In GCSE Geography students will look at some of the varying climates on planet Earth. This quiz looks in particular at the extreme climate of the tundra, found in the Arctic Circle and some mountain tops.
Tundras are one of the Earth’s most extreme climates. Their combination of cold and dry conditions mean few species are able to survive the harsh environment of a tundra. Found in the Arctic Circle and on top of mountains, tundras are cold places where rainfall is rare and limited and snow is present throughout the winter and often part way into the summer.
Trees are rare in a tundra though cushion plants might survive in the depressions of rock. Summer warmth together with rare rainfall can bring out a wash of summer flowers. In the Arctic Circle the summer growing season is normally only 50-60 days, when the Sun shines 24 hours a day. All the species that have adapted to live in the tundra are extremely sensitive to changing climatic conditions.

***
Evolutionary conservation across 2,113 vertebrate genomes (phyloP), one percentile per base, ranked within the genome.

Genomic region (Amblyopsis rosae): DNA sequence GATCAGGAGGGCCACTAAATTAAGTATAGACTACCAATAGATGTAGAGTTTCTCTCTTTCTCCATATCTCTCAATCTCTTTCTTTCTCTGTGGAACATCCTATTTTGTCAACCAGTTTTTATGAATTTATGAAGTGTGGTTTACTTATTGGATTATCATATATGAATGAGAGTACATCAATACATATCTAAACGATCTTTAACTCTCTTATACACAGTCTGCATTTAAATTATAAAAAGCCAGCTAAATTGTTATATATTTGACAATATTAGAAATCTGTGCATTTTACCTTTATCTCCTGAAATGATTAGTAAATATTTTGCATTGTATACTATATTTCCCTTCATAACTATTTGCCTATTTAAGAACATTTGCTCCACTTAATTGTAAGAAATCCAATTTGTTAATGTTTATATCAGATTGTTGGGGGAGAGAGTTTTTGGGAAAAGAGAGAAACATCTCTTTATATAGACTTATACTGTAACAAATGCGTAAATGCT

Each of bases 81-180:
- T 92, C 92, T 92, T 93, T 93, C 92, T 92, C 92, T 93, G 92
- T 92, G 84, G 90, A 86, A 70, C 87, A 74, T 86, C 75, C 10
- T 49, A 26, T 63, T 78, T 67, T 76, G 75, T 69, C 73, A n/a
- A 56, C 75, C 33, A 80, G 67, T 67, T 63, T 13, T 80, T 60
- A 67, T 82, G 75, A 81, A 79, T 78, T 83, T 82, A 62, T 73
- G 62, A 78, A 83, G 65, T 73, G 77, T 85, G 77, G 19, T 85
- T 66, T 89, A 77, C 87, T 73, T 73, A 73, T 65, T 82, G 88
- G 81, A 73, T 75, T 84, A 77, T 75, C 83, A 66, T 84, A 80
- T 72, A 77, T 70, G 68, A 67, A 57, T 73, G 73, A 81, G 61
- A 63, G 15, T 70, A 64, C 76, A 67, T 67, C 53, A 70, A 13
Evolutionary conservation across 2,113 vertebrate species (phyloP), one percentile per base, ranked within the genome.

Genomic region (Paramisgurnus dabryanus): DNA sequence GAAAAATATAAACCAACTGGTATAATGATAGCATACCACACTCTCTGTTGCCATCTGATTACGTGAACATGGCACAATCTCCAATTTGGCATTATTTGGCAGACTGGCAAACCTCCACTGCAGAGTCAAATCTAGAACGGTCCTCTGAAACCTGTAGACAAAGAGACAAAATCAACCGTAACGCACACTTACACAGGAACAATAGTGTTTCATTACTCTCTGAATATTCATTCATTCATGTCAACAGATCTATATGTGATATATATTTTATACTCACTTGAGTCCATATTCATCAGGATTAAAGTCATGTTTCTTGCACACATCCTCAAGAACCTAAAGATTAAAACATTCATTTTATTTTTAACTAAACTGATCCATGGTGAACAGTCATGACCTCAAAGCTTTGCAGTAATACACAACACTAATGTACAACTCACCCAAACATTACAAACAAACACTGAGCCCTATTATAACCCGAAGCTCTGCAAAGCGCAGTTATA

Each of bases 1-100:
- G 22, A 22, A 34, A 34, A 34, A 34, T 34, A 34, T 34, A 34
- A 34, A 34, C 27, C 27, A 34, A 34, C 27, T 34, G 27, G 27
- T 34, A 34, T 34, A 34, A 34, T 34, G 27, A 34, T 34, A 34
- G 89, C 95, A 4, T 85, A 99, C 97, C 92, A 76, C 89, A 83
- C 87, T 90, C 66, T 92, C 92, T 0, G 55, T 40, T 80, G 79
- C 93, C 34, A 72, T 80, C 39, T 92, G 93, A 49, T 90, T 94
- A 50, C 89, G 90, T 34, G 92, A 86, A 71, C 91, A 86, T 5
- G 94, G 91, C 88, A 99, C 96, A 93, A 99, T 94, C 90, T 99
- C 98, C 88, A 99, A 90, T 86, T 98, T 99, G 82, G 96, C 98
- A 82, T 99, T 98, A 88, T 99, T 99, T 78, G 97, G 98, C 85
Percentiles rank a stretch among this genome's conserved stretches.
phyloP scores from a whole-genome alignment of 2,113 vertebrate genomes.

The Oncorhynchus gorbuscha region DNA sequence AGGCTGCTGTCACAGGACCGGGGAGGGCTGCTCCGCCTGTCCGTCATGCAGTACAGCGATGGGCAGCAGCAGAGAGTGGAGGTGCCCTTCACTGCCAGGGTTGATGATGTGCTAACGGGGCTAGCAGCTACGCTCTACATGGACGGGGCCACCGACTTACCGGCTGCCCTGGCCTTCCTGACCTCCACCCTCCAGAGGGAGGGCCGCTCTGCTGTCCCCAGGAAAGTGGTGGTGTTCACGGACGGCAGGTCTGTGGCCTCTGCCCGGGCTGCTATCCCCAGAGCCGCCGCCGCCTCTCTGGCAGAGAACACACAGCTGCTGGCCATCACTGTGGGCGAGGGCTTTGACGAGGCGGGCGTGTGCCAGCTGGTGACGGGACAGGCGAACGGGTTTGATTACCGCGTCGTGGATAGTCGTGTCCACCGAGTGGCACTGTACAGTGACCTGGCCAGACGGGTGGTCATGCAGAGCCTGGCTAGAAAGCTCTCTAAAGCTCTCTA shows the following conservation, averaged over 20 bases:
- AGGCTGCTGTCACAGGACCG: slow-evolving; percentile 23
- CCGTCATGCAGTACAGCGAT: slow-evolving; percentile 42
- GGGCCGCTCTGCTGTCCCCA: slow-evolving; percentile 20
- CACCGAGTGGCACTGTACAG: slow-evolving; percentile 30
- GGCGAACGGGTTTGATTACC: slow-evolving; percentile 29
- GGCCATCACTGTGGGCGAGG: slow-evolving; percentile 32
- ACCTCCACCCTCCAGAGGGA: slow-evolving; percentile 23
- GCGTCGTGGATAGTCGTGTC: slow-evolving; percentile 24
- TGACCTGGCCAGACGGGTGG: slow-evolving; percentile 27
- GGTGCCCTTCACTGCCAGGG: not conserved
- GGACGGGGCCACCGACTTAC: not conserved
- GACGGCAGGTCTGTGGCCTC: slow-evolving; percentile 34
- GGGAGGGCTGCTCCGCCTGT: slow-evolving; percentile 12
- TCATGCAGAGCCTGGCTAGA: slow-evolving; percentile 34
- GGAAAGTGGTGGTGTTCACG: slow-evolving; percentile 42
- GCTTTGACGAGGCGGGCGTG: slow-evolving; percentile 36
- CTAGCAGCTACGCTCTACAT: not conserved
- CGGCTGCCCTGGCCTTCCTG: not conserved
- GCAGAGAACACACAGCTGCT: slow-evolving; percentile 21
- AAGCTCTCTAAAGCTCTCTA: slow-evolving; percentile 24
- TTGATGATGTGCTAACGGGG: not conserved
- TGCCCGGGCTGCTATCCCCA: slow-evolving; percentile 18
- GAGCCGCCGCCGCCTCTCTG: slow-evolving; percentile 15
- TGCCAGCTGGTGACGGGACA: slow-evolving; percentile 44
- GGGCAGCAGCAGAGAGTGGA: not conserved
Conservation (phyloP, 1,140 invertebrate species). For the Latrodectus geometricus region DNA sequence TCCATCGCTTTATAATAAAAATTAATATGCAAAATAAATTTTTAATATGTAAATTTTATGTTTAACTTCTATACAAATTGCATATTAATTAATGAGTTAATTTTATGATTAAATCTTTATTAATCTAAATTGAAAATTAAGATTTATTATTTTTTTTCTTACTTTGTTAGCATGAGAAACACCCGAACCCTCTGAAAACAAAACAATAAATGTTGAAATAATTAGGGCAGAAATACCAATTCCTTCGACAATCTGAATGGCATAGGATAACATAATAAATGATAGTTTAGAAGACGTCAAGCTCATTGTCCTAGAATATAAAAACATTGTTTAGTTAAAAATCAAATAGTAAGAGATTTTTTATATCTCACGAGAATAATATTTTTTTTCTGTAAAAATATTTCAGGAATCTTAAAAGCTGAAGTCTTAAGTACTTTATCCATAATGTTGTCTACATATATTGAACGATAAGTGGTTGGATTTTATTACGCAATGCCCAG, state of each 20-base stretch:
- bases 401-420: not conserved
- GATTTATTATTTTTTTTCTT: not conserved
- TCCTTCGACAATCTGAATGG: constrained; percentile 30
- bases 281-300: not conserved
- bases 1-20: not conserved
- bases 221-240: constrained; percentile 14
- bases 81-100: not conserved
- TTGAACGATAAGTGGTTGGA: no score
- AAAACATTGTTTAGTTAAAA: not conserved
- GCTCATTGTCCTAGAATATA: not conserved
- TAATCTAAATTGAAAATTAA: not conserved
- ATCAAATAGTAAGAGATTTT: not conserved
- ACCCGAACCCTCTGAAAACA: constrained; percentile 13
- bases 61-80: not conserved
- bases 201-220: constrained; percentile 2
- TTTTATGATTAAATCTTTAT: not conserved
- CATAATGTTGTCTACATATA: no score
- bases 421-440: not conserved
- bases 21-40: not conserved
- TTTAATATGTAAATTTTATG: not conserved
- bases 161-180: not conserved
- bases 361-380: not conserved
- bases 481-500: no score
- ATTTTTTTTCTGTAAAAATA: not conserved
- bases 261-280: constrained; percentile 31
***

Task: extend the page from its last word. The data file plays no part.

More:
The foundation of this ecosystem is permafrost up to 450m deep. Only melting in the summer to form shallow bogs and pools, this ground is solid and impossible for the roots of most plants to penetrate.
The specific characteristics of the Tundra are:
Reptiles and amphibians are rare in the tundra because of the extreme cold, and mammals normally hibernate or migrate south to survive the winter. Most bird species migrate to avoid the worst of the winter weather. All species attempt to reproduce and raise their young during the extremely short summer season.
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